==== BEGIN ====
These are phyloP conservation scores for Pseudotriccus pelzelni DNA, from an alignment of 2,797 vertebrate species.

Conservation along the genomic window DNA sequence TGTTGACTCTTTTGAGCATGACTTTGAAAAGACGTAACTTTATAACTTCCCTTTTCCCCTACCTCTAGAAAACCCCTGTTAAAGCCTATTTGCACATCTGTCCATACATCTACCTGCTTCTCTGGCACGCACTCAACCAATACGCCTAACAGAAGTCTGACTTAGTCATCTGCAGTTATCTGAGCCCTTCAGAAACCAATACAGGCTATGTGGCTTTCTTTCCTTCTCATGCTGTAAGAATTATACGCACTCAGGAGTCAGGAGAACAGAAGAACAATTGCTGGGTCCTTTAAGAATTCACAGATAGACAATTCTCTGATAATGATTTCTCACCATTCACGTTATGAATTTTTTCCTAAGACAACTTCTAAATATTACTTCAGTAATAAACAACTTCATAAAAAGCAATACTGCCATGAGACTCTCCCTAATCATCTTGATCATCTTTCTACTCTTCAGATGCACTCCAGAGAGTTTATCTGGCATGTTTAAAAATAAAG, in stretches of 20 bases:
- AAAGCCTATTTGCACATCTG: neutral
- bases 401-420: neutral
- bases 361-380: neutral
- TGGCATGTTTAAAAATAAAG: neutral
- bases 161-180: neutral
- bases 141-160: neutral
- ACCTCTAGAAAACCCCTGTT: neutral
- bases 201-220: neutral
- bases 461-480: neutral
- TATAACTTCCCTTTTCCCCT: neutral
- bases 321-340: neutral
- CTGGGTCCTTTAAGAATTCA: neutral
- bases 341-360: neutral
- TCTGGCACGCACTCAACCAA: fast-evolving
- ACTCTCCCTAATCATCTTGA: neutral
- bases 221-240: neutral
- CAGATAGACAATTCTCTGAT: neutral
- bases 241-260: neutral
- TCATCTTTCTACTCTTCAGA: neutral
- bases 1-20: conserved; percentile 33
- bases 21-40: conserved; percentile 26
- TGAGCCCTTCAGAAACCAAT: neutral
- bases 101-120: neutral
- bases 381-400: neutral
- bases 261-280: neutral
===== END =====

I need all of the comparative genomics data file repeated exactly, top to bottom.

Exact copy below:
These are phyloP conservation scores for Pseudotriccus pelzelni DNA, from an alignment of 2,797 vertebrate species.

Conservation along the genomic window DNA sequence TGTTGACTCTTTTGAGCATGACTTTGAAAAGACGTAACTTTATAACTTCCCTTTTCCCCTACCTCTAGAAAACCCCTGTTAAAGCCTATTTGCACATCTGTCCATACATCTACCTGCTTCTCTGGCACGCACTCAACCAATACGCCTAACAGAAGTCTGACTTAGTCATCTGCAGTTATCTGAGCCCTTCAGAAACCAATACAGGCTATGTGGCTTTCTTTCCTTCTCATGCTGTAAGAATTATACGCACTCAGGAGTCAGGAGAACAGAAGAACAATTGCTGGGTCCTTTAAGAATTCACAGATAGACAATTCTCTGATAATGATTTCTCACCATTCACGTTATGAATTTTTTCCTAAGACAACTTCTAAATATTACTTCAGTAATAAACAACTTCATAAAAAGCAATACTGCCATGAGACTCTCCCTAATCATCTTGATCATCTTTCTACTCTTCAGATGCACTCCAGAGAGTTTATCTGGCATGTTTAAAAATAAAG, in stretches of 20 bases:
- AAAGCCTATTTGCACATCTG: neutral
- bases 401-420: neutral
- bases 361-380: neutral
- TGGCATGTTTAAAAATAAAG: neutral
- bases 161-180: neutral
- bases 141-160: neutral
- ACCTCTAGAAAACCCCTGTT: neutral
- bases 201-220: neutral
- bases 461-480: neutral
- TATAACTTCCCTTTTCCCCT: neutral
- bases 321-340: neutral
- CTGGGTCCTTTAAGAATTCA: neutral
- bases 341-360: neutral
- TCTGGCACGCACTCAACCAA: fast-evolving
- ACTCTCCCTAATCATCTTGA: neutral
- bases 221-240: neutral
- CAGATAGACAATTCTCTGAT: neutral
- bases 241-260: neutral
- TCATCTTTCTACTCTTCAGA: neutral
- bases 1-20: conserved; percentile 33
- bases 21-40: conserved; percentile 26
- TGAGCCCTTCAGAAACCAAT: neutral
- bases 101-120: neutral
- bases 381-400: neutral
- bases 261-280: neutral